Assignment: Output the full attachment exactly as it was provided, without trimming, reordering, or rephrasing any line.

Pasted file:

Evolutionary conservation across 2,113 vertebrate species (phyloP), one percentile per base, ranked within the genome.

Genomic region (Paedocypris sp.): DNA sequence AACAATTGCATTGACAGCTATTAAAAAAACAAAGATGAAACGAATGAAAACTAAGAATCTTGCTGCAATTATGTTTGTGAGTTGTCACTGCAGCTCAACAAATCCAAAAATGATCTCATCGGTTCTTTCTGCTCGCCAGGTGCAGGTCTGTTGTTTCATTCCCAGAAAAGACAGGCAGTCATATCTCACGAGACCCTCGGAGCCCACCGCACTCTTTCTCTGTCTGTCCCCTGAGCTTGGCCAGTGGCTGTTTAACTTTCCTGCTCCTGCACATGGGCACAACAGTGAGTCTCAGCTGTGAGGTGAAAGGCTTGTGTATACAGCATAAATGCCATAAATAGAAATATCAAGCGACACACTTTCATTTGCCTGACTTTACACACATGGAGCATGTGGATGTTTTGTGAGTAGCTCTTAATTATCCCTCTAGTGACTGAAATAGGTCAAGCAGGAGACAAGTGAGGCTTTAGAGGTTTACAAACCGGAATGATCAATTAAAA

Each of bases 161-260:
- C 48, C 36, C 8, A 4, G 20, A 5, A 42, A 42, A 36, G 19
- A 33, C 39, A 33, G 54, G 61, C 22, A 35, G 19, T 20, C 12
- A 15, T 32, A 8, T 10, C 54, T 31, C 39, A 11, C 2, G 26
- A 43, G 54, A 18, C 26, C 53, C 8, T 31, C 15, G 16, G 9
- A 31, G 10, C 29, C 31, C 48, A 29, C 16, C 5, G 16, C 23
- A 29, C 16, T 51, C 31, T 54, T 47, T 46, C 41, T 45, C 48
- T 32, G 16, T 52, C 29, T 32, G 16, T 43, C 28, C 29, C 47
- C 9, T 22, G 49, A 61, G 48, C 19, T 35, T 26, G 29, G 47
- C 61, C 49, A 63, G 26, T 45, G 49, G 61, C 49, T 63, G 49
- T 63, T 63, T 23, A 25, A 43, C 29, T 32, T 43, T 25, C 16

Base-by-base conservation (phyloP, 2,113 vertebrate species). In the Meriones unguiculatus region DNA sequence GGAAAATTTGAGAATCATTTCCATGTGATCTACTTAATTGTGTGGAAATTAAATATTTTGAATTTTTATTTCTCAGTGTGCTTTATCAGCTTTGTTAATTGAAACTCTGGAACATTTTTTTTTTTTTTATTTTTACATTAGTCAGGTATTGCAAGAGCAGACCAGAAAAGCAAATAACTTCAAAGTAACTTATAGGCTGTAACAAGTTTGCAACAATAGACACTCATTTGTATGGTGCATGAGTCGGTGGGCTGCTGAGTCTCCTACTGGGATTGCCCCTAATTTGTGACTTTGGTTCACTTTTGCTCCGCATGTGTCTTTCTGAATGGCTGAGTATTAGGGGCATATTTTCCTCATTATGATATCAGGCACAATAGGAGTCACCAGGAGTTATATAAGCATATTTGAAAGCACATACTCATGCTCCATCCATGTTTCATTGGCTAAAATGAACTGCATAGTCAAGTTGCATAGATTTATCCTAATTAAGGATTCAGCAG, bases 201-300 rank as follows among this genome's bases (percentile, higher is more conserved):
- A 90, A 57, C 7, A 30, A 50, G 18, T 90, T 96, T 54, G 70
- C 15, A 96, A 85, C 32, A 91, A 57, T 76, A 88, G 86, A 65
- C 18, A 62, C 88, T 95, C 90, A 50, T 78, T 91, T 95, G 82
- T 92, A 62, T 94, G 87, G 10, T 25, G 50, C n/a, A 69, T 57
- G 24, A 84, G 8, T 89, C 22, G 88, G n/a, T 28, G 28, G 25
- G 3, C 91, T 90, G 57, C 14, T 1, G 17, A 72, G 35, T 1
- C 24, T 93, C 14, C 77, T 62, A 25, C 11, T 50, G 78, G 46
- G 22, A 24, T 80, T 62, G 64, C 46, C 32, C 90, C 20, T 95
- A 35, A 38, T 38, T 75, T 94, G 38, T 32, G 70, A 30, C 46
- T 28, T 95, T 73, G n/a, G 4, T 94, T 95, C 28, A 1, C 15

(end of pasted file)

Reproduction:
Evolutionary conservation across 2,113 vertebrate species (phyloP), one percentile per base, ranked within the genome.

Genomic region (Paedocypris sp.): DNA sequence AACAATTGCATTGACAGCTATTAAAAAAACAAAGATGAAACGAATGAAAACTAAGAATCTTGCTGCAATTATGTTTGTGAGTTGTCACTGCAGCTCAACAAATCCAAAAATGATCTCATCGGTTCTTTCTGCTCGCCAGGTGCAGGTCTGTTGTTTCATTCCCAGAAAAGACAGGCAGTCATATCTCACGAGACCCTCGGAGCCCACCGCACTCTTTCTCTGTCTGTCCCCTGAGCTTGGCCAGTGGCTGTTTAACTTTCCTGCTCCTGCACATGGGCACAACAGTGAGTCTCAGCTGTGAGGTGAAAGGCTTGTGTATACAGCATAAATGCCATAAATAGAAATATCAAGCGACACACTTTCATTTGCCTGACTTTACACACATGGAGCATGTGGATGTTTTGTGAGTAGCTCTTAATTATCCCTCTAGTGACTGAAATAGGTCAAGCAGGAGACAAGTGAGGCTTTAGAGGTTTACAAACCGGAATGATCAATTAAAA

Each of bases 161-260:
- C 48, C 36, C 8, A 4, G 20, A 5, A 42, A 42, A 36, G 19
- A 33, C 39, A 33, G 54, G 61, C 22, A 35, G 19, T 20, C 12
- A 15, T 32, A 8, T 10, C 54, T 31, C 39, A 11, C 2, G 26
- A 43, G 54, A 18, C 26, C 53, C 8, T 31, C 15, G 16, G 9
- A 31, G 10, C 29, C 31, C 48, A 29, C 16, C 5, G 16, C 23
- A 29, C 16, T 51, C 31, T 54, T 47, T 46, C 41, T 45, C 48
- T 32, G 16, T 52, C 29, T 32, G 16, T 43, C 28, C 29, C 47
- C 9, T 22, G 49, A 61, G 48, C 19, T 35, T 26, G 29, G 47
- C 61, C 49, A 63, G 26, T 45, G 49, G 61, C 49, T 63, G 49
- T 63, T 63, T 23, A 25, A 43, C 29, T 32, T 43, T 25, C 16

Base-by-base conservation (phyloP, 2,113 vertebrate species). In the Meriones unguiculatus region DNA sequence GGAAAATTTGAGAATCATTTCCATGTGATCTACTTAATTGTGTGGAAATTAAATATTTTGAATTTTTATTTCTCAGTGTGCTTTATCAGCTTTGTTAATTGAAACTCTGGAACATTTTTTTTTTTTTTATTTTTACATTAGTCAGGTATTGCAAGAGCAGACCAGAAAAGCAAATAACTTCAAAGTAACTTATAGGCTGTAACAAGTTTGCAACAATAGACACTCATTTGTATGGTGCATGAGTCGGTGGGCTGCTGAGTCTCCTACTGGGATTGCCCCTAATTTGTGACTTTGGTTCACTTTTGCTCCGCATGTGTCTTTCTGAATGGCTGAGTATTAGGGGCATATTTTCCTCATTATGATATCAGGCACAATAGGAGTCACCAGGAGTTATATAAGCATATTTGAAAGCACATACTCATGCTCCATCCATGTTTCATTGGCTAAAATGAACTGCATAGTCAAGTTGCATAGATTTATCCTAATTAAGGATTCAGCAG, bases 201-300 rank as follows among this genome's bases (percentile, higher is more conserved):
- A 90, A 57, C 7, A 30, A 50, G 18, T 90, T 96, T 54, G 70
- C 15, A 96, A 85, C 32, A 91, A 57, T 76, A 88, G 86, A 65
- C 18, A 62, C 88, T 95, C 90, A 50, T 78, T 91, T 95, G 82
- T 92, A 62, T 94, G 87, G 10, T 25, G 50, C n/a, A 69, T 57
- G 24, A 84, G 8, T 89, C 22, G 88, G n/a, T 28, G 28, G 25
- G 3, C 91, T 90, G 57, C 14, T 1, G 17, A 72, G 35, T 1
- C 24, T 93, C 14, C 77, T 62, A 25, C 11, T 50, G 78, G 46
- G 22, A 24, T 80, T 62, G 64, C 46, C 32, C 90, C 20, T 95
- A 35, A 38, T 38, T 75, T 94, G 38, T 32, G 70, A 30, C 46
- T 28, T 95, T 73, G n/a, G 4, T 94, T 95, C 28, A 1, C 15